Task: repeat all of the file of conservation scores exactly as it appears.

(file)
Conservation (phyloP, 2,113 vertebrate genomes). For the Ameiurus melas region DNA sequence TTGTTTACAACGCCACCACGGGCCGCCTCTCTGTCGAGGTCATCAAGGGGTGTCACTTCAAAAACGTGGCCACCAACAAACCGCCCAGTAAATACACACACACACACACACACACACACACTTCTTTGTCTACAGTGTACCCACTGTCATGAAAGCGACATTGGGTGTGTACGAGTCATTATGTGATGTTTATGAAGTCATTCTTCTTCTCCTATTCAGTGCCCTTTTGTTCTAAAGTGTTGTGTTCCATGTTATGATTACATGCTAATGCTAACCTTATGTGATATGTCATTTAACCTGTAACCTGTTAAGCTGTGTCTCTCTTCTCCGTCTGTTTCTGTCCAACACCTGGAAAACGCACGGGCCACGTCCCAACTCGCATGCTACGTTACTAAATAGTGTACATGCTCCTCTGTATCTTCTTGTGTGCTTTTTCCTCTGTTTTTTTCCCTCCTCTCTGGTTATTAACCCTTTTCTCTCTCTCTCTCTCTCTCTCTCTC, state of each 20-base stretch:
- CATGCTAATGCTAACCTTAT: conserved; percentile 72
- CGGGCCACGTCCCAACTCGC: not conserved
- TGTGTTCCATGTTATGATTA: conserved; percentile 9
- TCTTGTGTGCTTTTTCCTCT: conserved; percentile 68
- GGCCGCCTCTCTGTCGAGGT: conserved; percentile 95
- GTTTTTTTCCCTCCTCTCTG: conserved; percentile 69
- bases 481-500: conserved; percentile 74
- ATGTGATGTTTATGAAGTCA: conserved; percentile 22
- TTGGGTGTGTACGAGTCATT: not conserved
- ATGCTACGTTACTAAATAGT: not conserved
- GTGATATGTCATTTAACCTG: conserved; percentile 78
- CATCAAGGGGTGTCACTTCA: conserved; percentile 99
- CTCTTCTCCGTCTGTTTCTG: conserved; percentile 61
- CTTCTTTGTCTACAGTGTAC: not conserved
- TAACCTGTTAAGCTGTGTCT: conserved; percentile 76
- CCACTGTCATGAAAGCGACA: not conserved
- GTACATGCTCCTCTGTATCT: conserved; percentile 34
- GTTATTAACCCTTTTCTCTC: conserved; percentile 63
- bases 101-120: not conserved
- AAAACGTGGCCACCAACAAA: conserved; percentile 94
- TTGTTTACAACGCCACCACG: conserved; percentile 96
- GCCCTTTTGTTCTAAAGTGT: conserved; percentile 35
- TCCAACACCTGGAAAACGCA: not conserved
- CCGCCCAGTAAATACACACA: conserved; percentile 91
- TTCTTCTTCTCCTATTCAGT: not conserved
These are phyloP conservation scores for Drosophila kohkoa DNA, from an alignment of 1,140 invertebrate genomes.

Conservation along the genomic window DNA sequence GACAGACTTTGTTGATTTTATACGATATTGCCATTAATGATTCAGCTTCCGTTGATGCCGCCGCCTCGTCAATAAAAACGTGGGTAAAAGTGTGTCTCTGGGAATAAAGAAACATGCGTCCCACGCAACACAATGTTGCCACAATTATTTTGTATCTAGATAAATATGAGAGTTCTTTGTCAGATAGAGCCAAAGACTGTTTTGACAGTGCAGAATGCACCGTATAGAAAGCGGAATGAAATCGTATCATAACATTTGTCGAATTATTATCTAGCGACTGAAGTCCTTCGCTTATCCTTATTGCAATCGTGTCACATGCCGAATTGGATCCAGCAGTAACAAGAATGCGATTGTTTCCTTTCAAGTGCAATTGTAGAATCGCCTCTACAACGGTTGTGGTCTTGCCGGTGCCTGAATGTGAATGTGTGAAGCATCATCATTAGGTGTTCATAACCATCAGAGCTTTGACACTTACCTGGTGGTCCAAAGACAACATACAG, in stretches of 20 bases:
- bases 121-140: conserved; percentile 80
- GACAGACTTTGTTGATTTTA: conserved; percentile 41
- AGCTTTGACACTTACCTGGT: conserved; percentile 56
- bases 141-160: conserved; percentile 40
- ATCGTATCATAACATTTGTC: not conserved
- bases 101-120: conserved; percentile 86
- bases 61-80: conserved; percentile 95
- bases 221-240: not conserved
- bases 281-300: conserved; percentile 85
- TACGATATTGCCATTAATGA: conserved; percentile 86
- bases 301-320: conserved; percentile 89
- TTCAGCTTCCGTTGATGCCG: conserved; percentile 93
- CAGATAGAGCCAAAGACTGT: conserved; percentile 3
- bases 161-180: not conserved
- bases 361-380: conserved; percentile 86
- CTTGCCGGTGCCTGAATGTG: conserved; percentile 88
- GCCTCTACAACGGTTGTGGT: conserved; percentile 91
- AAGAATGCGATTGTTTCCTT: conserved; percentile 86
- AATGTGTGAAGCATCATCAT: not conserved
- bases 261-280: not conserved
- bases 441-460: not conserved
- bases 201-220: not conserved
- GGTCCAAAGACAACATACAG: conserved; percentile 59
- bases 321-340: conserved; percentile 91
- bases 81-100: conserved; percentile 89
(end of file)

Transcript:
Conservation (phyloP, 2,113 vertebrate genomes). For the Ameiurus melas region DNA sequence TTGTTTACAACGCCACCACGGGCCGCCTCTCTGTCGAGGTCATCAAGGGGTGTCACTTCAAAAACGTGGCCACCAACAAACCGCCCAGTAAATACACACACACACACACACACACACACACTTCTTTGTCTACAGTGTACCCACTGTCATGAAAGCGACATTGGGTGTGTACGAGTCATTATGTGATGTTTATGAAGTCATTCTTCTTCTCCTATTCAGTGCCCTTTTGTTCTAAAGTGTTGTGTTCCATGTTATGATTACATGCTAATGCTAACCTTATGTGATATGTCATTTAACCTGTAACCTGTTAAGCTGTGTCTCTCTTCTCCGTCTGTTTCTGTCCAACACCTGGAAAACGCACGGGCCACGTCCCAACTCGCATGCTACGTTACTAAATAGTGTACATGCTCCTCTGTATCTTCTTGTGTGCTTTTTCCTCTGTTTTTTTCCCTCCTCTCTGGTTATTAACCCTTTTCTCTCTCTCTCTCTCTCTCTCTCTC, state of each 20-base stretch:
- CATGCTAATGCTAACCTTAT: conserved; percentile 72
- CGGGCCACGTCCCAACTCGC: not conserved
- TGTGTTCCATGTTATGATTA: conserved; percentile 9
- TCTTGTGTGCTTTTTCCTCT: conserved; percentile 68
- GGCCGCCTCTCTGTCGAGGT: conserved; percentile 95
- GTTTTTTTCCCTCCTCTCTG: conserved; percentile 69
- bases 481-500: conserved; percentile 74
- ATGTGATGTTTATGAAGTCA: conserved; percentile 22
- TTGGGTGTGTACGAGTCATT: not conserved
- ATGCTACGTTACTAAATAGT: not conserved
- GTGATATGTCATTTAACCTG: conserved; percentile 78
- CATCAAGGGGTGTCACTTCA: conserved; percentile 99
- CTCTTCTCCGTCTGTTTCTG: conserved; percentile 61
- CTTCTTTGTCTACAGTGTAC: not conserved
- TAACCTGTTAAGCTGTGTCT: conserved; percentile 76
- CCACTGTCATGAAAGCGACA: not conserved
- GTACATGCTCCTCTGTATCT: conserved; percentile 34
- GTTATTAACCCTTTTCTCTC: conserved; percentile 63
- bases 101-120: not conserved
- AAAACGTGGCCACCAACAAA: conserved; percentile 94
- TTGTTTACAACGCCACCACG: conserved; percentile 96
- GCCCTTTTGTTCTAAAGTGT: conserved; percentile 35
- TCCAACACCTGGAAAACGCA: not conserved
- CCGCCCAGTAAATACACACA: conserved; percentile 91
- TTCTTCTTCTCCTATTCAGT: not conserved
These are phyloP conservation scores for Drosophila kohkoa DNA, from an alignment of 1,140 invertebrate genomes.

Conservation along the genomic window DNA sequence GACAGACTTTGTTGATTTTATACGATATTGCCATTAATGATTCAGCTTCCGTTGATGCCGCCGCCTCGTCAATAAAAACGTGGGTAAAAGTGTGTCTCTGGGAATAAAGAAACATGCGTCCCACGCAACACAATGTTGCCACAATTATTTTGTATCTAGATAAATATGAGAGTTCTTTGTCAGATAGAGCCAAAGACTGTTTTGACAGTGCAGAATGCACCGTATAGAAAGCGGAATGAAATCGTATCATAACATTTGTCGAATTATTATCTAGCGACTGAAGTCCTTCGCTTATCCTTATTGCAATCGTGTCACATGCCGAATTGGATCCAGCAGTAACAAGAATGCGATTGTTTCCTTTCAAGTGCAATTGTAGAATCGCCTCTACAACGGTTGTGGTCTTGCCGGTGCCTGAATGTGAATGTGTGAAGCATCATCATTAGGTGTTCATAACCATCAGAGCTTTGACACTTACCTGGTGGTCCAAAGACAACATACAG, in stretches of 20 bases:
- bases 121-140: conserved; percentile 80
- GACAGACTTTGTTGATTTTA: conserved; percentile 41
- AGCTTTGACACTTACCTGGT: conserved; percentile 56
- bases 141-160: conserved; percentile 40
- ATCGTATCATAACATTTGTC: not conserved
- bases 101-120: conserved; percentile 86
- bases 61-80: conserved; percentile 95
- bases 221-240: not conserved
- bases 281-300: conserved; percentile 85
- TACGATATTGCCATTAATGA: conserved; percentile 86
- bases 301-320: conserved; percentile 89
- TTCAGCTTCCGTTGATGCCG: conserved; percentile 93
- CAGATAGAGCCAAAGACTGT: conserved; percentile 3
- bases 161-180: not conserved
- bases 361-380: conserved; percentile 86
- CTTGCCGGTGCCTGAATGTG: conserved; percentile 88
- GCCTCTACAACGGTTGTGGT: conserved; percentile 91
- AAGAATGCGATTGTTTCCTT: conserved; percentile 86
- AATGTGTGAAGCATCATCAT: not conserved
- bases 261-280: not conserved
- bases 441-460: not conserved
- bases 201-220: not conserved
- GGTCCAAAGACAACATACAG: conserved; percentile 59
- bases 321-340: conserved; percentile 91
- bases 81-100: conserved; percentile 89